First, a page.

The other unusual quality of this market was that despite synchronised global growth Central Banks did not remove the punch bowl. Instead they added vodka. With the combination of $2 trillion of liquidity injections from them and no new listings, it was no wonder that markets rose. However there are signs of change. The Fed has started to tighten, and now the People’s Bank of China is withdrawing liquidity. The PBOC’s move could be the more important one. For twenty years China has pursued a strong growth policy, but in November Xi Xinping’s speech changed the emphasis of policy from growth to a focus on education, health and curbing pollution. The risk becomes that instead of China’s growth surprising on the upside it surprises on the downside. The ECB and Bank of Japan are still printing hard. Might this change? In Japan the domestic sector is complaining about the flat yield curve. Banks will go bust if it continues. With the yen competitive and exporters flourishing, it is hard to see who benefits now from their aggressive monetary policy. It would be a shock but Japan might raise rates before long. The consensus view is that we will have deflation forever, and that Central Banks will remain active. The bond market is priced for this scenario. If this is proved wrong it will be a profound shift of direction.

Tightening liquidity and higher interest rates will make owning growth stocks with expensive PEs dangerous. It looks as though companies are likely to depend on their earnings to grow rather than PE expansion. Some de-rating is likely. This makes judging the inflation outlook crucial. For twenty years there have been tremendous structural forces creating disinflationary pressure – China, the internet, an ageing population. Some of these forces may be abating. The German PPI is now running at 3%, Japan’s is also 3%, and China’s is 7% so it is no longer exporting deflation. Recently there have been price breakouts in energy, metals, shipping prices and even semi-conductor prices. Labour markets are tightening everywhere. The lack of capex globally, now exacerbated by China closing capacity for pollution related reasons, means that, as the world recovers and demand grows, those manufacturers with spare capacity are growing volumes, which combined with some pricing pressure is a potent mix. Last year Asian markets were up sharply and this probably reflected their role as the marginal producer in a number of industries. Japan is a particular beneficiary of this trend. The recent outperformance of cyclicals could be a sign that inflation is starting to come through. If that is true then investors need to alter their position because there will be a dramatic change in leadership.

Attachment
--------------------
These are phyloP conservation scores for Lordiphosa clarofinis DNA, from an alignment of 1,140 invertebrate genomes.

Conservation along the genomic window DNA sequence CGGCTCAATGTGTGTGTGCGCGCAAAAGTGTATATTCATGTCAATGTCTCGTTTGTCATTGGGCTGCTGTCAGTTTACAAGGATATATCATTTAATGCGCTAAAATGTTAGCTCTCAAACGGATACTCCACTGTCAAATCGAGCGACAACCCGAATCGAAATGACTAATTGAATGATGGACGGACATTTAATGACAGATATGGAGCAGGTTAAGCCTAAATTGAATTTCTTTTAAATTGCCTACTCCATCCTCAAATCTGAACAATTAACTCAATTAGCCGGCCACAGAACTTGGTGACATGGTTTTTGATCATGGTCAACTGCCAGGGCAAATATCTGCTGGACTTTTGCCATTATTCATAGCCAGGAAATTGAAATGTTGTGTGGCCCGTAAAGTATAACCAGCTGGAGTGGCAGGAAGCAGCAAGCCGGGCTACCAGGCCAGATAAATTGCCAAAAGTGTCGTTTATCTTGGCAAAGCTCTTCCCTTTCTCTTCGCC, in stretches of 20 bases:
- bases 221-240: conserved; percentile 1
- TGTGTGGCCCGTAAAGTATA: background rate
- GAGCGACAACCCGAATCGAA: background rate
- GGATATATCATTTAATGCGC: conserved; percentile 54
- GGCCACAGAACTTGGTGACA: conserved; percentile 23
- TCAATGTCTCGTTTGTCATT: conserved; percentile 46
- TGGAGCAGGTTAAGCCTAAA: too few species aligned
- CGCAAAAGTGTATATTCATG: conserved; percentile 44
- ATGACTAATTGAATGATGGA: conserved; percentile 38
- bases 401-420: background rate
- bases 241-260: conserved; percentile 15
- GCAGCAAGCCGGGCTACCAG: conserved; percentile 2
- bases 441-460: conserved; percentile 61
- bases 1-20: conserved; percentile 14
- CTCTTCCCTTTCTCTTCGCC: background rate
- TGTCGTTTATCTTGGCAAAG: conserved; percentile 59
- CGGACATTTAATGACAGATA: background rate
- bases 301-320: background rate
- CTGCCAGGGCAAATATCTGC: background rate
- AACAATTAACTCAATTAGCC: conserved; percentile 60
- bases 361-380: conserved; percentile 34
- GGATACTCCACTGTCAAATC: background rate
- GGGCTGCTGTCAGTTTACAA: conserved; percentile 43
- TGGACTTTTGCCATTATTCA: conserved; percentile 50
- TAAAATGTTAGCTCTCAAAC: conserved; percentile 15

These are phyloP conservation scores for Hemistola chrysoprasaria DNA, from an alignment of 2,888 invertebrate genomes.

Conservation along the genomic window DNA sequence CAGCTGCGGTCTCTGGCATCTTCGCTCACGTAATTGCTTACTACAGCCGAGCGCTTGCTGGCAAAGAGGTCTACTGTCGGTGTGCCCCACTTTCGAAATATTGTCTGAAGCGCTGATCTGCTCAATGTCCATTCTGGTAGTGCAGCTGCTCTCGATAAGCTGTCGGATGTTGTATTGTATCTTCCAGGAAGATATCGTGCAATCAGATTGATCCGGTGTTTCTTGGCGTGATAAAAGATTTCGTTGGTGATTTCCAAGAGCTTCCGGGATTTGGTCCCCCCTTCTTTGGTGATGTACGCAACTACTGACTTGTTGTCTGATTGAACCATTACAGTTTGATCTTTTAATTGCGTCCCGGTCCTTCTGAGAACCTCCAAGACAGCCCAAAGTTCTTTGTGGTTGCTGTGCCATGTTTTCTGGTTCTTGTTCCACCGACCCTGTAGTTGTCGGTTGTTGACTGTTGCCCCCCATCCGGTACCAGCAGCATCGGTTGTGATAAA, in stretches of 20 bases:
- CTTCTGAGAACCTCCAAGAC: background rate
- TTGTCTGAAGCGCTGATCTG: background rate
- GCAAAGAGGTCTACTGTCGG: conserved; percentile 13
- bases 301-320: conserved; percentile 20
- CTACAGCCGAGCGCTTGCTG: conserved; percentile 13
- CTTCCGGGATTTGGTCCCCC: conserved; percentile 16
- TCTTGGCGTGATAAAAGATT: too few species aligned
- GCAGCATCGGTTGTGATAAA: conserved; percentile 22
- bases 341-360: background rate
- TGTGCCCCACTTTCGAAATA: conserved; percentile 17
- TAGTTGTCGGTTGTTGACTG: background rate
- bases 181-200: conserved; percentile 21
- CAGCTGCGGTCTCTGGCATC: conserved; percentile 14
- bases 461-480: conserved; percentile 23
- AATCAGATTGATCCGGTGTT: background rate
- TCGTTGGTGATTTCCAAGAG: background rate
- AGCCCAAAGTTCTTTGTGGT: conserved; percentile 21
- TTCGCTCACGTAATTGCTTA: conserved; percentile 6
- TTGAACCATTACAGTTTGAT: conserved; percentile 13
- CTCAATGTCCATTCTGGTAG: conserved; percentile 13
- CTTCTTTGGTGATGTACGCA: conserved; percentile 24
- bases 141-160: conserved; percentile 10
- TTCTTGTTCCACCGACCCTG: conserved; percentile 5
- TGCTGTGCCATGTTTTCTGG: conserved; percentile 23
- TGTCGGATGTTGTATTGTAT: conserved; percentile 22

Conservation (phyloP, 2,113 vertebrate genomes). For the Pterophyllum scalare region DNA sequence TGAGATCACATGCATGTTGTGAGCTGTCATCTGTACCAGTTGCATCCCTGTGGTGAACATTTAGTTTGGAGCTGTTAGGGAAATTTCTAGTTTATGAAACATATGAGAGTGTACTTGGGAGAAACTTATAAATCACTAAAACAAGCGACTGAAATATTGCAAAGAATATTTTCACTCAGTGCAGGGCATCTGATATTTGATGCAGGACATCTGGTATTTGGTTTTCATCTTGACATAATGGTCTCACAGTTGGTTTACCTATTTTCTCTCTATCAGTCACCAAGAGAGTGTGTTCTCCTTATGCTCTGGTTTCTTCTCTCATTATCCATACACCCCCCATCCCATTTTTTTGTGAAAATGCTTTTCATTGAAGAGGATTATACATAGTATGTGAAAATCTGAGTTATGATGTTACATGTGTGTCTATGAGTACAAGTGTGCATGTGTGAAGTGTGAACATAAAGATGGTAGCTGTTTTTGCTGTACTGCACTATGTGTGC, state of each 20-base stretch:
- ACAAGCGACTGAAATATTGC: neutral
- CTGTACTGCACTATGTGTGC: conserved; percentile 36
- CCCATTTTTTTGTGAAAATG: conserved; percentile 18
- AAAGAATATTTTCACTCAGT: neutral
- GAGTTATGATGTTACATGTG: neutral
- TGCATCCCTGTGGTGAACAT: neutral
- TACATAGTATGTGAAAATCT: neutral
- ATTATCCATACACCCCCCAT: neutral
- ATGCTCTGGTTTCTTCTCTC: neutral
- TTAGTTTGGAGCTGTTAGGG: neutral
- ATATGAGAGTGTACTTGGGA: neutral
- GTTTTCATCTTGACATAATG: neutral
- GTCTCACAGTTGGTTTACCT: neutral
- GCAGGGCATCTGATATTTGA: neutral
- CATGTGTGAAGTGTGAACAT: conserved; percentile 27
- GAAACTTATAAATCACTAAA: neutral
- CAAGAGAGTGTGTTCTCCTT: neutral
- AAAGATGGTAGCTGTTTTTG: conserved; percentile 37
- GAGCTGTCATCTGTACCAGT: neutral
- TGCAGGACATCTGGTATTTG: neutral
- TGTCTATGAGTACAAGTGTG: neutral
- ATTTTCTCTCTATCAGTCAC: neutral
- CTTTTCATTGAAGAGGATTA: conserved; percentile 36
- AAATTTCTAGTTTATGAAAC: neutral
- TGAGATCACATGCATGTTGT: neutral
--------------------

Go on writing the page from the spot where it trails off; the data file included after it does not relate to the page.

With the bond market at such extreme levels investors have little alternative but to invest in equities, and balance those positions with as much cash as suits their risk profile. But within their equity allocation they need to start thinking about shifting from growth towards value. The more that economic growth takes hold globally the more neglected sectors will be supported, and the shine will come off the highly rated growth stocks whose growth has been so prized when growth was scarce, though true growth companies can be held with confidence for decades. Stock markets have advanced without a significant fall for so long that a setback is almost inevitable soon, and this could provide an opportunity for investors to reallocate. Nonetheless there is a caveat, which is there is little margin of safety anywhere. There is so much debt that the stock market requires the world to continue to have steady growth. The tightrope is higher than is comfortable.